A total of 66.2% of salaried employees in Egypt has permanent jobs. The ratio reaches 87.7% among female employees, and 62.6% among males, the Central Agency for Public Mobilization and Statistics (CAPMAS) has announced.
The figures, which are based on 2019 data, came as part of a press statement, on Tuesday, to mark World Day for Decent Work, which is celebrated on 7 October every year.
The international day marks the 2008 decision by the International Trade Union Confederation (ITUC) to enhance the idea of decent work, to ensure that employees receive their main rights, especially regarding decent work and dignity.
The concept of decent work refers to the enhancement of opportunities for all to gain productive careers with freedom, equity, security and dignity status. According to the International Labor Organization (ILO), this includes adequate employment, fair wages, social security for families, better opportunities for individual development. This also affects social inclusion, and employees’ participation in decisions that affect their lives, alongside the achievement of equal opportunities, as well as equal treatment for men and women.
In Egypt, the total labour force, aged 15 and above, reached 42.2% of the country’s total population in 2019.
A significant disparity was noted, in 2019, between male and female participation rates in economic activity. The male labour force participation rate reached 67.3% compared to 15.6% for females, reflecting that Egyptian males are four times more likely to be in work than women. Data also shows that this disparity is the dominant pattern in the Egyptian labour market.
CAPMAS revealed that Egypt’s employment rate stood at 64.1% among males, compared to 12.2% among female.
The percentage of permanent employees in the public sector and public businesses stood at 98.3%, with government employees reaching the highest percentage at 95.0%. The lowest percentage for permanent employees in the private sector (outside establishments) reached 23.9%.
The availability of social and health protections for employees has had a great impact on employees’ feelings of stability and security, CAPMAS noted.
The percentage of employee participation in social insurance reached 45.2% of the total number of paid employees, with this percentage increasing to 71.2% for females, compared to 40.8% for males.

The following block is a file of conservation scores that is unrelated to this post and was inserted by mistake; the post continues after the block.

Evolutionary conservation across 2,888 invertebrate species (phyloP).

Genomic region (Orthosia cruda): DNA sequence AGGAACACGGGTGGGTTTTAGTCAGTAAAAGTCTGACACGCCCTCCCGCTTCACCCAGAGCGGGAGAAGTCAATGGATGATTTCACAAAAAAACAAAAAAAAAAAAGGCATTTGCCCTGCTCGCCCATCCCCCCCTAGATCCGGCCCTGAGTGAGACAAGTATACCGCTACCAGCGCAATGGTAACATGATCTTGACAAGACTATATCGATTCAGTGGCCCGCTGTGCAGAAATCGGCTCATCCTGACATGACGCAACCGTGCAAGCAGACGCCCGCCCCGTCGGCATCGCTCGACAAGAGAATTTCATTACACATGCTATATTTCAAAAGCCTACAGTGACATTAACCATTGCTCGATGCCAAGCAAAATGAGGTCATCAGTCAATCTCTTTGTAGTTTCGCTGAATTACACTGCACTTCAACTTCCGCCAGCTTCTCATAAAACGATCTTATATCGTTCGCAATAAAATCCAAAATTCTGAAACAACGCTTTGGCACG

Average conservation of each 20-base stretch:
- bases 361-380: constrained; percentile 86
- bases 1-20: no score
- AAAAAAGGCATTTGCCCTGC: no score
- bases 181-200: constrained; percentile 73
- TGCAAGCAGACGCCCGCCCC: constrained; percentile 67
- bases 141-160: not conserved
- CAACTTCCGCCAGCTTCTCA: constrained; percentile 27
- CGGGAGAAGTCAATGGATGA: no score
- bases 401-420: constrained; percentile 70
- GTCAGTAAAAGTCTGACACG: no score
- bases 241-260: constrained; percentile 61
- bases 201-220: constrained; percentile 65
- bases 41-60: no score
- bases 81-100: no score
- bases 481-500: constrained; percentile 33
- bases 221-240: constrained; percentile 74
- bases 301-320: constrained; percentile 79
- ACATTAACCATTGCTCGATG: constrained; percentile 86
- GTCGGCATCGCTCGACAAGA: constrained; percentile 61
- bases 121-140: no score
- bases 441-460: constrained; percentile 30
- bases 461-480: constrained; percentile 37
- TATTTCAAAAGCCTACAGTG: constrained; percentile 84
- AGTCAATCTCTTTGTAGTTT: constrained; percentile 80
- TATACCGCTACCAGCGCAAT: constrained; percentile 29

The percentage of employees participating in Egypt’s social insurance scheme in the government sector reached 97.0% of total paid employees, with 91.7% of public business sector employees taking part.
The lowest percentage of involvement in the social insurance scheme was in the private sector, particularly among those working outside establishments, accounting for 9.8 % of total paid employees.
The percentage of paid employee participation in health insurance reached 39.3%, with this percentage increasing to 68.5% for females, compared to 34.4% for males.
The percentage of government sector employee participation in health insurance reached 96.6% of total paid employees, followed by employees in the public/public business sectors at 90.5%. This percentage reached 25.7% between employees in private sector (inside establishments).
The lowest percentage of employee participation in health insurance was found in the private sector (outside establishments), where it reached 2.1% of total paid employees.
The main elements of decent work include the availability of a legal written contract between employee and employer. A 2019 labour force survey found that only 41.2% of employees held a legal contract. This percentage increased to 72.6% for females, compared to 35.9% for males.
A total of 99% of government sector employees held a legal contract, followed by 96.3% of employees in the public/public business sectors. In the private sector (inside establishments), only 29.3% of employees held a contract, with the lowest percentage 15 1.3% for private sector (outside establishments) employees.
The average number of weekly working hours for paid employees reached 46.3 hours according to economic activity. The average weekly working hours for males reached 47.0 hours, compared to 42.3 hours for females.
The average weekly working hours for employees in food services and accommodation was the highest, at 52.7 hours. This was followed by the 51.6 hours undertaken by employees in the wholesale and retail trade, with employees in education activities undertaking the lowest number of average weekly working hours at 39.8 hours.
In the private sector (inside establishments), the highest average weekly working hours were undertaken by investment sector employees at 50.6 hours, followed by private sector employees (inside establishments) at 50.6 hours. This was followed by public/public business sector employees at 45.0 hours. Government sector employees undertook the lowest average weekly working hours of 41.7 hours.